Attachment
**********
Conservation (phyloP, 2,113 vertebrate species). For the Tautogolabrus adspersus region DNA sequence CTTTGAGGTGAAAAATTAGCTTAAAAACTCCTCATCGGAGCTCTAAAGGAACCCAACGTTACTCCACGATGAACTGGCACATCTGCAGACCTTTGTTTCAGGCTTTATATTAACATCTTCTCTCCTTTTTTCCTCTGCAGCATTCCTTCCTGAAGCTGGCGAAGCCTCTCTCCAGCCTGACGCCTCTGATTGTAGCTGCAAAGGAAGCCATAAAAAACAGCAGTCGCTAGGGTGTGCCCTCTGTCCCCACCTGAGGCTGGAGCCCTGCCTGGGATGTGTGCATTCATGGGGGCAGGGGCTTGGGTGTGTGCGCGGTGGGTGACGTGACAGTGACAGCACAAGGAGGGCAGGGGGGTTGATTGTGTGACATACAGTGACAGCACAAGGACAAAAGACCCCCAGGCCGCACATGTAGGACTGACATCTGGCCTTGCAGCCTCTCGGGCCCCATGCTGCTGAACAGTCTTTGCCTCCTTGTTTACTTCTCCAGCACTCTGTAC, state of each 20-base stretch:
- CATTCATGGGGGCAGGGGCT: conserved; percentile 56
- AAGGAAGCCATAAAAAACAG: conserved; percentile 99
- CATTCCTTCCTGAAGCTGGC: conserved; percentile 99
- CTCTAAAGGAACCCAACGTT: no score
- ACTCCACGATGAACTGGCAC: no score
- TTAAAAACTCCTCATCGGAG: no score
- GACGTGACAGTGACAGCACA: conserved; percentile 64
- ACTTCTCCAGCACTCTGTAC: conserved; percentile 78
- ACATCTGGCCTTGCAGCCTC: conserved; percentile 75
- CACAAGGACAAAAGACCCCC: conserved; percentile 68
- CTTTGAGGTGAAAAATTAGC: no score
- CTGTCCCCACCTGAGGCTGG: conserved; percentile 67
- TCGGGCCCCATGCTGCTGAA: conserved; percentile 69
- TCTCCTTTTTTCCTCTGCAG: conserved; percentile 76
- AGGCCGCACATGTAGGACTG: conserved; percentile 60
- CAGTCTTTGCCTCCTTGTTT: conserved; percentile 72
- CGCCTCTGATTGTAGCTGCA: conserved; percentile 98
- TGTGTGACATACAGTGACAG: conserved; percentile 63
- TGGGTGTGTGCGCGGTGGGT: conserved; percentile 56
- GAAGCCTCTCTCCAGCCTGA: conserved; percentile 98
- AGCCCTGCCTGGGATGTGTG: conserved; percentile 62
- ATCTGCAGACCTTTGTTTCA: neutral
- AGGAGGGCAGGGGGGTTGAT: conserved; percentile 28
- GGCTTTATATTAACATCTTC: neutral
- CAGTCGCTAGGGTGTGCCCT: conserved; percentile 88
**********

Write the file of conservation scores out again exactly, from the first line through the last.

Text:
Conservation (phyloP, 2,113 vertebrate species). For the Tautogolabrus adspersus region DNA sequence CTTTGAGGTGAAAAATTAGCTTAAAAACTCCTCATCGGAGCTCTAAAGGAACCCAACGTTACTCCACGATGAACTGGCACATCTGCAGACCTTTGTTTCAGGCTTTATATTAACATCTTCTCTCCTTTTTTCCTCTGCAGCATTCCTTCCTGAAGCTGGCGAAGCCTCTCTCCAGCCTGACGCCTCTGATTGTAGCTGCAAAGGAAGCCATAAAAAACAGCAGTCGCTAGGGTGTGCCCTCTGTCCCCACCTGAGGCTGGAGCCCTGCCTGGGATGTGTGCATTCATGGGGGCAGGGGCTTGGGTGTGTGCGCGGTGGGTGACGTGACAGTGACAGCACAAGGAGGGCAGGGGGGTTGATTGTGTGACATACAGTGACAGCACAAGGACAAAAGACCCCCAGGCCGCACATGTAGGACTGACATCTGGCCTTGCAGCCTCTCGGGCCCCATGCTGCTGAACAGTCTTTGCCTCCTTGTTTACTTCTCCAGCACTCTGTAC, state of each 20-base stretch:
- CATTCATGGGGGCAGGGGCT: conserved; percentile 56
- AAGGAAGCCATAAAAAACAG: conserved; percentile 99
- CATTCCTTCCTGAAGCTGGC: conserved; percentile 99
- CTCTAAAGGAACCCAACGTT: no score
- ACTCCACGATGAACTGGCAC: no score
- TTAAAAACTCCTCATCGGAG: no score
- GACGTGACAGTGACAGCACA: conserved; percentile 64
- ACTTCTCCAGCACTCTGTAC: conserved; percentile 78
- ACATCTGGCCTTGCAGCCTC: conserved; percentile 75
- CACAAGGACAAAAGACCCCC: conserved; percentile 68
- CTTTGAGGTGAAAAATTAGC: no score
- CTGTCCCCACCTGAGGCTGG: conserved; percentile 67
- TCGGGCCCCATGCTGCTGAA: conserved; percentile 69
- TCTCCTTTTTTCCTCTGCAG: conserved; percentile 76
- AGGCCGCACATGTAGGACTG: conserved; percentile 60
- CAGTCTTTGCCTCCTTGTTT: conserved; percentile 72
- CGCCTCTGATTGTAGCTGCA: conserved; percentile 98
- TGTGTGACATACAGTGACAG: conserved; percentile 63
- TGGGTGTGTGCGCGGTGGGT: conserved; percentile 56
- GAAGCCTCTCTCCAGCCTGA: conserved; percentile 98
- AGCCCTGCCTGGGATGTGTG: conserved; percentile 62
- ATCTGCAGACCTTTGTTTCA: neutral
- AGGAGGGCAGGGGGGTTGAT: conserved; percentile 28
- GGCTTTATATTAACATCTTC: neutral
- CAGTCGCTAGGGTGTGCCCT: conserved; percentile 88